Based on current practices used within the history module of the PCMAE, I shall now outline some potential pedagogical strategies that may be used to engender this culture of peace for a new generation of students.3 This includes a range of interactive teaching methods and the use of multimedia such as songs, videos, stories, poems, images, interpretation of cartoons, animations, and the use of photo-motion applications and technologies. As we shall see, these pedagogical practices seek to respond to the broader educational question highlighted by Phillipe Meirieu, as to how one can provoke students with a desire to learn.

Life Line (Línea de vida)

As presented by the Internationale Weiterbildung und Entwicklung (InWEnt, 2007, p.29), the “Life Line” technique prompts students to draw up a timeline of the most significant events in their lives, and asks them ←133 | 134→to highlight the lessons that they have learned from scenarios in which they achieved their goals or in which they did not achieve their goals, and moments of loss that they have encountered. There are two key aspects to this activity. The first is the page-by-page elaboration of their life histories in a textual or Power Point format, or through other digital methods. The second is the socialization of their stories, which occurs when they present their life lines to their peers. This activity allows students to engage in autobiographical self-reflection, as well as reflecting upon the history of their peers. It facilitates the consolidation of their friendships and the formation of a language community, which enables them to participate in a more active and open manner throughout the other activities they will undertake during the course.

Take What You Need (Toma lo que necesites)

This activity is inspired by photography found on Pinterest, a website and smartphone application that allows users to present collated images on various themes or topics of their choice. Specifically, the teacher organizes a template on a half-sheet of cardboard, upon which are placed lots of small pieces of paper/cardboard with specific qualities and values written on them. These pieces are removable. The teacher then instructs the students to take a specific quality or value from the board and give it to a peer who they feel is lacking that quality. This activity promotes the strengthening of links between students, a recognition of those aspects and qualities that students must improve in themselves, and an atmosphere of reflection and dialogue between peers.

A Look at History (Mirada a la historia)

Based on the concept of “Learning from others to influence oneself” (Dirnstorfer, 2008, pp.21–22), this technique involves the analysis of historical events and experiences, designed to facilitate self-reflection on issues that are either directly or closely related to oneself. It uses memory exercises that investigate historical facts derived from internal armed conflict, and that compel students to utilize their critical thinking skills in analysing the dangers or benefits of repeating history. In this way, “the past becomes a principle of action for the future” (Todorov, 2000, p.31). ←134 | 135→In the Colombian context, this activity reinforces the value of civil-military dialogue as a means of conflict resolution, in contrast to violence and armed conflict.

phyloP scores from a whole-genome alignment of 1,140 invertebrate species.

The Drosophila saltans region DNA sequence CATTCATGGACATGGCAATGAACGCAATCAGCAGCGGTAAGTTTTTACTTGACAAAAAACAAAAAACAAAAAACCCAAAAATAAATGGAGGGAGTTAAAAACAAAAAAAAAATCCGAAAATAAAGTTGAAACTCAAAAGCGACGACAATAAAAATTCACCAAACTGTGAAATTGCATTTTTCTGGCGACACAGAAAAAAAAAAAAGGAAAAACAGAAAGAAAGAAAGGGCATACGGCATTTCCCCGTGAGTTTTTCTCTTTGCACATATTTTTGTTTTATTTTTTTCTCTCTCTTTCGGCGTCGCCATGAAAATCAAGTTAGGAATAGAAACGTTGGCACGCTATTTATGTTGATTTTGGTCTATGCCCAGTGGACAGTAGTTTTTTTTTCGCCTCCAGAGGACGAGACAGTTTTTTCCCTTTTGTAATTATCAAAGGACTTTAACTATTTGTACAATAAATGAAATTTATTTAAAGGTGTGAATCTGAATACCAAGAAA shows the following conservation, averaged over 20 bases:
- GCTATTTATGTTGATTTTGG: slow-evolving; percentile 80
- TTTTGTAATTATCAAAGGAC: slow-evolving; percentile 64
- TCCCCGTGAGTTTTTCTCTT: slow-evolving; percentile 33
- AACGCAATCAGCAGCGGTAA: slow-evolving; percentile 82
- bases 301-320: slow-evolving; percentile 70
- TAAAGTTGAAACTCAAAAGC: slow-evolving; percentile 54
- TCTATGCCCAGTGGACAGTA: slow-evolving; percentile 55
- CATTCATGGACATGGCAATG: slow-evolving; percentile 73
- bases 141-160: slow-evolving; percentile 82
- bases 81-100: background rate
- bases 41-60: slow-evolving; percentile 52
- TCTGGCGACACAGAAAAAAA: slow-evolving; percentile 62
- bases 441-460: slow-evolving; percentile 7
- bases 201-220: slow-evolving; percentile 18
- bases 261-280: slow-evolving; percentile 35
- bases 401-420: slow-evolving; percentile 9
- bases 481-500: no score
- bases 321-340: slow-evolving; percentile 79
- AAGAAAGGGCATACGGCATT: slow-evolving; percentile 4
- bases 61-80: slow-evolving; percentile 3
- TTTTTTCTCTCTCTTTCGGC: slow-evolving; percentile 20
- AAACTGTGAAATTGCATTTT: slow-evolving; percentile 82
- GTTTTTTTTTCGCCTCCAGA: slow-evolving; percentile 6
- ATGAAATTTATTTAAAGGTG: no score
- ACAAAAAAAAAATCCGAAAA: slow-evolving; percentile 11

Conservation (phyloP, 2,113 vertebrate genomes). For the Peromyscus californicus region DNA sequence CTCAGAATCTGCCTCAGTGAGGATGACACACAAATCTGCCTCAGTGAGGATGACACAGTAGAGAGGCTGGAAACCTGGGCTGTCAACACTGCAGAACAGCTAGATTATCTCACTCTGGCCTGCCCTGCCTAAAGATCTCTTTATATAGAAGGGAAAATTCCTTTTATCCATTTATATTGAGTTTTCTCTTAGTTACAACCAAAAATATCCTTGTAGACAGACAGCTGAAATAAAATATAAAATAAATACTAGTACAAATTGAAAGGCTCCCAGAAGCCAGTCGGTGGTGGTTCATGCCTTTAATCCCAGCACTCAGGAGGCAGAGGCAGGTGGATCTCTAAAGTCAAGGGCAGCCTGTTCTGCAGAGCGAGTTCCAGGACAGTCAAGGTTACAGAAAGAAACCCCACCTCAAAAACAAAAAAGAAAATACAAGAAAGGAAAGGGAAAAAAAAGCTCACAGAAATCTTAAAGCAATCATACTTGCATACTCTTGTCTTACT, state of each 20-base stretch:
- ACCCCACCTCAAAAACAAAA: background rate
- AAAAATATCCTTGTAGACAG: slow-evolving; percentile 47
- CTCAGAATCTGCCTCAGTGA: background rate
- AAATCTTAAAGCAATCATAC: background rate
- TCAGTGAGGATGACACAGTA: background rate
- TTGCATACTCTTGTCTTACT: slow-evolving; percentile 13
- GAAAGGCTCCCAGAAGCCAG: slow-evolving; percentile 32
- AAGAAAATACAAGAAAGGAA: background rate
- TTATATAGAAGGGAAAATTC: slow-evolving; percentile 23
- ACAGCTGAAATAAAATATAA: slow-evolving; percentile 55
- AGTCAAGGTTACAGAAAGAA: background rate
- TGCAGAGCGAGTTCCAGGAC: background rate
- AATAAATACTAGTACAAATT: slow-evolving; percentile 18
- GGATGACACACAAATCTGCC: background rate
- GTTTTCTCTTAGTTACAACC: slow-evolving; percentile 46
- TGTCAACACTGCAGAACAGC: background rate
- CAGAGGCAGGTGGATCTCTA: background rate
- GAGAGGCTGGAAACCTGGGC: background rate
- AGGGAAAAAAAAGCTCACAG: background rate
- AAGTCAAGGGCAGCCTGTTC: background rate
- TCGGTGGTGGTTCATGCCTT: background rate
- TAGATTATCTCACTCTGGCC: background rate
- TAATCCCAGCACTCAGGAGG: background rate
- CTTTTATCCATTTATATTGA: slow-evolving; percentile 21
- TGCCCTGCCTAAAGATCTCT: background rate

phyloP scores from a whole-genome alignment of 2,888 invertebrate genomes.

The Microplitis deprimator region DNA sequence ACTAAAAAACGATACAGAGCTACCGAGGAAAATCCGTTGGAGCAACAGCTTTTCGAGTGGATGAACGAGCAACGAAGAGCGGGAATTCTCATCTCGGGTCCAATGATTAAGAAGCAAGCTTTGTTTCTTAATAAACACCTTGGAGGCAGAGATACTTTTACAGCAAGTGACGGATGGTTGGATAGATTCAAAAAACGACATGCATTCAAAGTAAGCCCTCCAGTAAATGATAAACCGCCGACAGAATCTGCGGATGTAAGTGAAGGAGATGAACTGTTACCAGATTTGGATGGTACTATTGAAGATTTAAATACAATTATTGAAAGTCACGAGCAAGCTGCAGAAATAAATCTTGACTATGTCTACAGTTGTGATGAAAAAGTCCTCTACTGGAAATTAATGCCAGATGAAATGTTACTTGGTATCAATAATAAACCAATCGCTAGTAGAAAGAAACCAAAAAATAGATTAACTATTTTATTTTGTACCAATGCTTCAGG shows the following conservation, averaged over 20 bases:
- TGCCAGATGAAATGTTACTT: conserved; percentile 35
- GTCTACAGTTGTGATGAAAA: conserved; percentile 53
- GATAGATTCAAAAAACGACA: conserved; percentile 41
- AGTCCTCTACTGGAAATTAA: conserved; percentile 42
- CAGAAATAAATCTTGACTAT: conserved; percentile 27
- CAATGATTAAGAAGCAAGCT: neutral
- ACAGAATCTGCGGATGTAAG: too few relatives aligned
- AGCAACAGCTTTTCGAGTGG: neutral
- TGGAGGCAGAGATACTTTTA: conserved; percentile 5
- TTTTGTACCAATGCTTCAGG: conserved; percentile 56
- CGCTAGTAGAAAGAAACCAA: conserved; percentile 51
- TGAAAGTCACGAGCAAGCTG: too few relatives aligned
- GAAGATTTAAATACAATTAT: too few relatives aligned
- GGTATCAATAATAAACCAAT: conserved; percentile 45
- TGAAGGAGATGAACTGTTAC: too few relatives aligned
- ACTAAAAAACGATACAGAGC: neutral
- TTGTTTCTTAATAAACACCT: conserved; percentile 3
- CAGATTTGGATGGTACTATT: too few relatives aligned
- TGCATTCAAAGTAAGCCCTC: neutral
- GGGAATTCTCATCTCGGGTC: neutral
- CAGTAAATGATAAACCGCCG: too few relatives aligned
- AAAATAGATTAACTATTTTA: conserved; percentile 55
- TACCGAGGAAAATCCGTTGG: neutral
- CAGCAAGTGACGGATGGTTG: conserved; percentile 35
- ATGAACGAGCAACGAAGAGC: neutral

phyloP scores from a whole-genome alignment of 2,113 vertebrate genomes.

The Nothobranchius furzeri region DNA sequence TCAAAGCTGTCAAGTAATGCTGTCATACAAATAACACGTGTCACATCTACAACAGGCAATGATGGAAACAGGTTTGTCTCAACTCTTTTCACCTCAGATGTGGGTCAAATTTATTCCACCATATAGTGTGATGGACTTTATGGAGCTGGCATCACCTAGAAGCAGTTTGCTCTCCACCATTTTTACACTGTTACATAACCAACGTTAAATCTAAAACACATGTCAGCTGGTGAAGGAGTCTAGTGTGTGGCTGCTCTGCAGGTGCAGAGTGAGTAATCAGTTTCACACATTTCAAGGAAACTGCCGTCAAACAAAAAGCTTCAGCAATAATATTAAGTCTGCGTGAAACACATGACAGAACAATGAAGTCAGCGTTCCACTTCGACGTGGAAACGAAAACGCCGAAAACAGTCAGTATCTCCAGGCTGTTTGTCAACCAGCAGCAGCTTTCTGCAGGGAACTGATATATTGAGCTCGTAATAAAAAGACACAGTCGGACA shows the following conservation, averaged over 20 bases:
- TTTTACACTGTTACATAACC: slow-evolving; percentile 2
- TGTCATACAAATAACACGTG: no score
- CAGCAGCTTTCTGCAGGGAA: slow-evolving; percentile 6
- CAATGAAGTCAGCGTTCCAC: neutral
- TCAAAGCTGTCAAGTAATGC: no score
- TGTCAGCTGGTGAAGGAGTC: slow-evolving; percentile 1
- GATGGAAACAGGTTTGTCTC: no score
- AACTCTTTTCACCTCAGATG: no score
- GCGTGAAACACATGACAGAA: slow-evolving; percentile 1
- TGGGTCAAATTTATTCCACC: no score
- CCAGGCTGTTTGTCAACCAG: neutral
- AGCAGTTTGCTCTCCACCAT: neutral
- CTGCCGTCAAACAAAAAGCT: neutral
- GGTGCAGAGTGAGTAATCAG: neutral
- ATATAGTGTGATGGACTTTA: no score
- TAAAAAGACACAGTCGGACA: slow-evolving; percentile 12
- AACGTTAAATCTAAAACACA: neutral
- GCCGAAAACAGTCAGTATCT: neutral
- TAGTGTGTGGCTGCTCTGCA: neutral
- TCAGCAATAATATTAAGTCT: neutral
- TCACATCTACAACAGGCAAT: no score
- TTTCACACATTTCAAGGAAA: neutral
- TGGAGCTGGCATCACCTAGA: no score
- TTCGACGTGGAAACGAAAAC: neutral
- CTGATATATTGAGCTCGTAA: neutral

Analytical Chart (Ficha analítica)

The analytical chart provides a framework by which students can undertake a comprehensive reading of a text, fragment, news article, video or film. This tool is available to students through the Ambiente Virtual de Aprendizaje de la Fuerza Pública (Virtual Learning Environment of the Armed Forces – AVAFP) website, hosted and developed by the Colombian Armed Forces. The goal of the analytical chart is to guide students in terms of the aspects they should account for when assessing the text or specific fragments that they have been allocated for study. These aspects include identifying the thesis of the document and the arguments used by the author to support their proposal. The chart also allows the student to express their point of view in relation to the documents they are studying through exposition and conversations with other colleagues, both within the classroom and, in some cases, on virtual chat forums. This learning activity helps to increase competencies in comprehension, reading and writing, public speaking and debating skills.

Sandbox (Cajón de arena)

The Sandbox method is inspired by the military doctrine of the National Army of Colombia, used to instruct infantry troops. It involves a recreation of a battle with the objective of analysing the military strategies involved in the battle and making alternative proposals regarding these strategies. This teaching method can be achieved with the use of basic materials such as crayons, plasticine, plastic figures and cardboard among others.

Open Digital Educational Resources (Recursos Educativos Digitales Abiertos)

Open Digital Educational Resources (ODER/REDA) are increasingly available online. However, students are not necessarily aware of these tools. As such, educators can promote the use of resources to their students. Key examples include oCam (video recording software), Evernote (note taking, ←135 | 136→organizing and archiving), Tagul or Word Art (word cloud generator), PowToon (animated video creator), Photo Motion (3D photo animator), and Cmap (create and share electronic charts) among others.